Four Pathways to Prepare Aspiring School Leaders
By Tim Cusack & Vince Bustamante
There’s a tremendous need to attract more aspiring leaders into school leadership! The question is: how do we do this? When it comes to nurturing future educators, there are four key pathways that can help guide them on their leadership journey. By attending to leadership standards, culture, leadership experiences, and mastery experiences, you can create the conditions for aspiring leaders in your learning community with the skill, will, and thrill needed to experience success in school leadership.
Mentorship and coaching are key to the development of aspiring school leaders.
Raise the Bar on Leadership Standards
Leadership standards may be the “mother” of all roots for leadership development. The important thing is that you consistently and wholly use the standards as they are the root from which all assistant principals’ foundational knowledge develops.
Create a Culture for Implementation
By determining the dispositions and strengths aspiring leaders bring with them, you can better understand how they can complement existing leadership at your site. This will lead to what is considered an “optimum learning environment,” that has a certain “feel”: a culture conducive to risk-taking, candor, and trust.
Plan Guided Leadership Experiences
Mentorship and coaching are key to the development of aspiring school leaders. While many school authorities offer a range of support intended for the mentoring of new school leaders, including professional learning consortia or professional associations and organizations, only a few focus solely on the development of leaders. Influenced by Social Cognitive Learning Theory, and through the creation of vicarious leadership experiences, jurisdictions can better equip their principals in supporting the mentoring of leaders.
Attain Mastery Experiences
Through the establishment of high impact experiential-based learning opportunities, aspiring principals will have greater exposure to unique leadership opportunities that are generally reserved for principals themselves. Whether modeled for them, or whether they have had time to participate in them alongside leaders, the next step is for current principals to provide space for them to take the lead by designing mastery experiences.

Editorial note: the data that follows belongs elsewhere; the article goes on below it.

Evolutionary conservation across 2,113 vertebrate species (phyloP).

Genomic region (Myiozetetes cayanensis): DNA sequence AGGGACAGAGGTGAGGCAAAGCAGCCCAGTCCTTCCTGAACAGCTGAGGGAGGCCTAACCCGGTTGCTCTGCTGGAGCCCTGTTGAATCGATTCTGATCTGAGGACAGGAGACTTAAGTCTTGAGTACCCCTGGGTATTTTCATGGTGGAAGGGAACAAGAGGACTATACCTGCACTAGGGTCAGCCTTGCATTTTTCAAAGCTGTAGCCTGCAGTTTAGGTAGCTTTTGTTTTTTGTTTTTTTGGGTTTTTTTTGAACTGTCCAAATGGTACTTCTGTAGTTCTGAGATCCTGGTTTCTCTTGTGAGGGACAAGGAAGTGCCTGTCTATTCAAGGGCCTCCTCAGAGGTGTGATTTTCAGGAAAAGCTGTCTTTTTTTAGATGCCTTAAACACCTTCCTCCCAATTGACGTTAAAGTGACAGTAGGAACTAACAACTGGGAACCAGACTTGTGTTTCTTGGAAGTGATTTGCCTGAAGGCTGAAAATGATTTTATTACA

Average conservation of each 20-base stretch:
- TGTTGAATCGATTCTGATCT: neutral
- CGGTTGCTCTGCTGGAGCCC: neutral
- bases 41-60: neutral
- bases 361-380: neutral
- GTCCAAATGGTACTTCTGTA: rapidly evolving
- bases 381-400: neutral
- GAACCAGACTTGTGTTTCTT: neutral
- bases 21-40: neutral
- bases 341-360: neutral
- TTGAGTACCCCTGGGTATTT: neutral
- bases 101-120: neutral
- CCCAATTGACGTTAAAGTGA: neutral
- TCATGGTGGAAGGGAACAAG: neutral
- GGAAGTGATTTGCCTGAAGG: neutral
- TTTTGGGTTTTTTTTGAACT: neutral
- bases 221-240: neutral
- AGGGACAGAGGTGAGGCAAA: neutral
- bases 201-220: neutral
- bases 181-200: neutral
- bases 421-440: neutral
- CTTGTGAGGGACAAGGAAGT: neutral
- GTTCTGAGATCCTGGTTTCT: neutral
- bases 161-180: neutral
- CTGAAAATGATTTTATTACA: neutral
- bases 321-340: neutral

Three Tips for Leading Programs and Initiatives
By Jim Marshall
Education programs and initiatives are messy. Yes—I said it. It’s especially true when you’re leading a bunch of them. First, they come in all shapes and sizes. Second, success implementing any such endeavor must bring predictable benefits to the people involved—typically our students, teachers, parents, or leaders. Third, the collective impact of the programs and initiatives in the school you lead makes up a significant part of your total impact you’ll have upon the people you lead.
So, failure with programs isn’t an option, and therefore Tip #1 is quite simple: Pay attention, and then more attention to the programs and initiatives you’ve committed to support because their success = your success = your students’ success.
Now that you’re paying (close) attention… watch great things happen. As you do, take the opportunity to make the program all it can be. Talk to the people involved, broadly demonstrate your interest and care, and use what you learn to shape the implementation—even reshape it, where necessary—into something high performing and impactful. Thus, Tip #2: Experience the satisfaction that comes with watching the program-in-action, challenging your assumptions, and boldly leading improvements to the program through your lived experience with it.
Finally, my lived experience demonstrates that successful programs get shelved every day. Sometimes it’s a lack of patience in fully reaching successful implementation to the point of measurable impact—the “too little, not soon enough” fate. Other times it’s simply the lack of offensive program “public relations” that leads to an early demise. Therefore, Tip #3: As leader, promote your programs so they become known for their successes each step of the way. Whether promoting the earliest of successful implementation steps, or sharing persuasive data about meaningful impacts on participants over time, make your programs and initiatives invincible by making their accomplishments known far and wide.
Two Words of Wisdom for Principals
By Matt Renwick
A colleague moving into her first year as a principal asked me if I have any words of wisdom for her.
I said I had two:
I became a head principal in 2011. Shortly after my hire, a teacher leader in my new building asked me if I would attend a literacy institute with other faculty. It was over the summer so I had time to commit to it. But instead, I declined. I cited the need to focus on finishing the master schedule and other managerial tasks.
Once that first year as a principal began, I realized what a mistake I made in declining to engage in professional learning with faculty. That teacher leader led our professional development based on the resources discovered at the institute. I fully participated in these sessions with faculty during the school year. But I understood too late what an opportunity I missed from declining that initial experience.
- We could have bonded, talking about the successes and challenges the school faced.
- I could have communicated the importance of professional learning in my commitment to attend the institute.
- I could have walked into that first day of school with initial trust established between faculty and me.
Instead, it took me longer to earn their trust during that initial school year.
When we say “yes” to teachers’ requests of our time and school resources, we also communicate that we believe in their ideas and decisions. I realize we cannot always say “yes”. But the more times we do, the more we show we believe in their capacity to lead.